Understanding Psalms is doubly important for Jewish readers as many chapters and verses are enmeshed in the traditional liturgy. Psalms forms the bedrock of traditional Jewish prayer, encompassing no less than 50 Psalms throughout the weekly and Shabbat prayers. While many chapters of Psalms may be familiar to readers, without context they can remain somewhat opaque in meaning. Having a masterful overview such as the one provided in this new volume gives one a deeper appreciation of these compositions and ultimately can contribute to more significant prayers.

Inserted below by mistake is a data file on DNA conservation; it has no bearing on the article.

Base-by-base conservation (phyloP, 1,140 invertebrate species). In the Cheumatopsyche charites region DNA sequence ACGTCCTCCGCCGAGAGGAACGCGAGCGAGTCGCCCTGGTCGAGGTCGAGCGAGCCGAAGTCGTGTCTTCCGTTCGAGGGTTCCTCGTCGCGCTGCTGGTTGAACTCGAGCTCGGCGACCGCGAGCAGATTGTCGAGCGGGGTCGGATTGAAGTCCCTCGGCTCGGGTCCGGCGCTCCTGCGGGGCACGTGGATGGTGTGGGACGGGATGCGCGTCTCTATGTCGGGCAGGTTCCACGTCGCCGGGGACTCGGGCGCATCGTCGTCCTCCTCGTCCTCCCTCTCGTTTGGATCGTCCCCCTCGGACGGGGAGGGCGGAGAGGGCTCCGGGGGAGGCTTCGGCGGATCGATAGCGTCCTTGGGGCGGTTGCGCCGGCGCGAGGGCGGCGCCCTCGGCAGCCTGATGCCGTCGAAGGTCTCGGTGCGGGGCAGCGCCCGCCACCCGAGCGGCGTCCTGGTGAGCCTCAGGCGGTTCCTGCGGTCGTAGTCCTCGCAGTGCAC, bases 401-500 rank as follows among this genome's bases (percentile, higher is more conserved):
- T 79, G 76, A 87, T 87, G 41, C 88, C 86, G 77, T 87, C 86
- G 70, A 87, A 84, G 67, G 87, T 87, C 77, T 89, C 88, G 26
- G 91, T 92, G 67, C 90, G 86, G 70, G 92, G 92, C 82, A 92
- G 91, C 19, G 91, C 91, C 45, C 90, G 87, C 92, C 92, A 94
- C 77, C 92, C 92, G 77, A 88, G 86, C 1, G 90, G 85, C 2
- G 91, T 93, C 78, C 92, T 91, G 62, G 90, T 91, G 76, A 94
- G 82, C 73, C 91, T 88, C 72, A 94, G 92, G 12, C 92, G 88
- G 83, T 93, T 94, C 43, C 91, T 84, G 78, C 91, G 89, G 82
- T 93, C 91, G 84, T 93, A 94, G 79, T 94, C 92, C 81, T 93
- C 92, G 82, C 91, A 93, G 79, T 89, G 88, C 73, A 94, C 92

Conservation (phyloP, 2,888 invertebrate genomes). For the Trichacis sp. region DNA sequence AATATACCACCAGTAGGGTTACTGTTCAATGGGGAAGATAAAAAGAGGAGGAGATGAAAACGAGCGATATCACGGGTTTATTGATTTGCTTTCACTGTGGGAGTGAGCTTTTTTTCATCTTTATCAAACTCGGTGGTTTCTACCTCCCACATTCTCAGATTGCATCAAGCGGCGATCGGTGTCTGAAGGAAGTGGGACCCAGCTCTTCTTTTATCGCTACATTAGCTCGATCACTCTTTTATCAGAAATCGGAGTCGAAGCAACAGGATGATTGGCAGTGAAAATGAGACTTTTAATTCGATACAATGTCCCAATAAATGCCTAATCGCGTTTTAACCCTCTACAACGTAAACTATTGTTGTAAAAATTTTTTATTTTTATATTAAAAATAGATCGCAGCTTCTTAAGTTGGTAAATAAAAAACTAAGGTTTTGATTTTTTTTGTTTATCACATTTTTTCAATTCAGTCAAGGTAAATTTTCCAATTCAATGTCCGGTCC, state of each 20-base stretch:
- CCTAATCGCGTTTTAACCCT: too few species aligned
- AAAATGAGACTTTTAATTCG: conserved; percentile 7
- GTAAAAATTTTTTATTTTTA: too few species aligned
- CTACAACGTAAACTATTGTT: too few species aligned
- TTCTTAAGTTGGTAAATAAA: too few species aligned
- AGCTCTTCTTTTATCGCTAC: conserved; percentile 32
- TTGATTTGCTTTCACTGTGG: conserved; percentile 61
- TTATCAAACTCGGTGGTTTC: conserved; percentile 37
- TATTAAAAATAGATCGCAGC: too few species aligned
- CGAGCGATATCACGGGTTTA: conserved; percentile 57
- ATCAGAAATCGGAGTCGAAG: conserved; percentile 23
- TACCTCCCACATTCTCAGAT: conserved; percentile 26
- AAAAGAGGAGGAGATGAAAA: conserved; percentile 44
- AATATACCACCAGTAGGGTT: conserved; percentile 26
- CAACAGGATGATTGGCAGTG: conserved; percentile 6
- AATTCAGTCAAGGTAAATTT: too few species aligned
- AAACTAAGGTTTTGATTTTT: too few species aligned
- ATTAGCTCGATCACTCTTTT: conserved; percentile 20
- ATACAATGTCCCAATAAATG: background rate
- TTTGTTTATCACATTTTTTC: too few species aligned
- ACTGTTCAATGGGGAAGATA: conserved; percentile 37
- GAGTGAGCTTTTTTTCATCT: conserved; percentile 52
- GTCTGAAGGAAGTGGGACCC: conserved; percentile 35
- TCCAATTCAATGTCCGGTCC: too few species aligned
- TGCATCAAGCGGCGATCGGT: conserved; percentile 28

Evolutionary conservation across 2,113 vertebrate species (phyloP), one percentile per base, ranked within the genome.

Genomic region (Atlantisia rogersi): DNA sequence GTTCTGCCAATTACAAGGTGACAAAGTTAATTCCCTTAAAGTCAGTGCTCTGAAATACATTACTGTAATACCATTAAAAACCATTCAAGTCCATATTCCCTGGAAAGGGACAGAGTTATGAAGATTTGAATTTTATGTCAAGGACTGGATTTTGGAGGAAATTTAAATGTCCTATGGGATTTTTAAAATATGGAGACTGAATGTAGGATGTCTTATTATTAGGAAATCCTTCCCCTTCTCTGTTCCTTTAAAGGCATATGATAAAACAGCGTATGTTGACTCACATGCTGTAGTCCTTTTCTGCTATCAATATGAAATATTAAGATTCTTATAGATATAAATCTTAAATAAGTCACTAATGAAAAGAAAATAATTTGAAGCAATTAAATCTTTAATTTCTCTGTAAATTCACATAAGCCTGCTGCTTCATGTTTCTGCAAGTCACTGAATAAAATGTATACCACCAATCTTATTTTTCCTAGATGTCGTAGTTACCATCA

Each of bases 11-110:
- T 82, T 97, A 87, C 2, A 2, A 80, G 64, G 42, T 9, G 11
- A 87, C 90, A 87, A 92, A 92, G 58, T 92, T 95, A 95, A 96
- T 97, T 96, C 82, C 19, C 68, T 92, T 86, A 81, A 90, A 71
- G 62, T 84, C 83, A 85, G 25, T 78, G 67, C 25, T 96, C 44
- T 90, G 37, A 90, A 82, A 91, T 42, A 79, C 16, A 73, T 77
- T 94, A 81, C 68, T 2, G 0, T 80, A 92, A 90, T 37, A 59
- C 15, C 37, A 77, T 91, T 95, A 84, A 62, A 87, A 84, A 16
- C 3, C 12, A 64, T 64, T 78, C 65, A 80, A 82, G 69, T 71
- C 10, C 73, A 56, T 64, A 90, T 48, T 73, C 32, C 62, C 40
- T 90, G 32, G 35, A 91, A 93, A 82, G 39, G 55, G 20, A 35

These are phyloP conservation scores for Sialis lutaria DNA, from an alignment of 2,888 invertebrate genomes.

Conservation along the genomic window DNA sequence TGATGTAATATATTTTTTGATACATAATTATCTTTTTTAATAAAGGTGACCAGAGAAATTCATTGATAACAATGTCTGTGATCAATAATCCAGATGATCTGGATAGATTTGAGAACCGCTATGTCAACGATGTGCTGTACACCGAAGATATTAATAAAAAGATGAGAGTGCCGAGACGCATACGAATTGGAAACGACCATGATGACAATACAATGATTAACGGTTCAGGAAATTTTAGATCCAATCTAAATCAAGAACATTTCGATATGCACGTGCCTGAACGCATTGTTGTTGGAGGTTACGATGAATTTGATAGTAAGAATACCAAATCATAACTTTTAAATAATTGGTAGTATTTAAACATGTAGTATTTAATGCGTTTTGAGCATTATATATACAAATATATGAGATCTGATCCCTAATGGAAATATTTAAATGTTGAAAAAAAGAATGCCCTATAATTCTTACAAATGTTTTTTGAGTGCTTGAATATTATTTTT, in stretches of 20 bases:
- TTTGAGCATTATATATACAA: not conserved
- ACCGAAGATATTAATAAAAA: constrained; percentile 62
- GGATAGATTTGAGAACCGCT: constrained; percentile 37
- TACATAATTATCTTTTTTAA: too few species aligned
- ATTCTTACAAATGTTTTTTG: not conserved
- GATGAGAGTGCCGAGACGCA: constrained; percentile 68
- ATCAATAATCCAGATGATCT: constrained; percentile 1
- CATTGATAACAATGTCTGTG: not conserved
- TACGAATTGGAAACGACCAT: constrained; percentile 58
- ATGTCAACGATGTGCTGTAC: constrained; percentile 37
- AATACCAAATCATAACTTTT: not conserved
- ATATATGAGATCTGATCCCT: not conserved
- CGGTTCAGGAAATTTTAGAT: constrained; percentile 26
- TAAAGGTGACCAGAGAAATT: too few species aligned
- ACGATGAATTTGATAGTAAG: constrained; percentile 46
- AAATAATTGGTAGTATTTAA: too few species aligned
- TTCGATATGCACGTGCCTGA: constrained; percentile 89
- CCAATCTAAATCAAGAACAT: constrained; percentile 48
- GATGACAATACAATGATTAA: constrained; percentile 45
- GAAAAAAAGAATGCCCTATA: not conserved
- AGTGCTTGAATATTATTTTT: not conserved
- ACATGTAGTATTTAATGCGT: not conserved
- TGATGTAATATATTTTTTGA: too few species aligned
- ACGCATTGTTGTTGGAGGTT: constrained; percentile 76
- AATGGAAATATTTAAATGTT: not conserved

Rabbi Angel quotes widely, citing secular academic, rabbinic, American, Israeli and even Karaite sources. His introduction of many contemporary Jewish scholars to the general reader is of particular interest and a real contribution to the field. High quality insights by the likes of Amnon Bazak, Amos Hakham Yehudah Elitzur, Elhanan Samet and Yakov Medan present the reader with new and sophisticated observations. Equally impressive are the array of traditional rabbinic scholars who are not often quoted in modern analyses such as Rabbis Yosef Albo, Moshe ibn Gikatilla and Yosef Hayyun. Both groups of Jewish scholars, contemporary and medieval, are given the spotlight in this volume to help decipher the intricate meaning of Psalms. That these rabbinic opinions are lesser known today is a lament underscored by the author in this short but powerful book.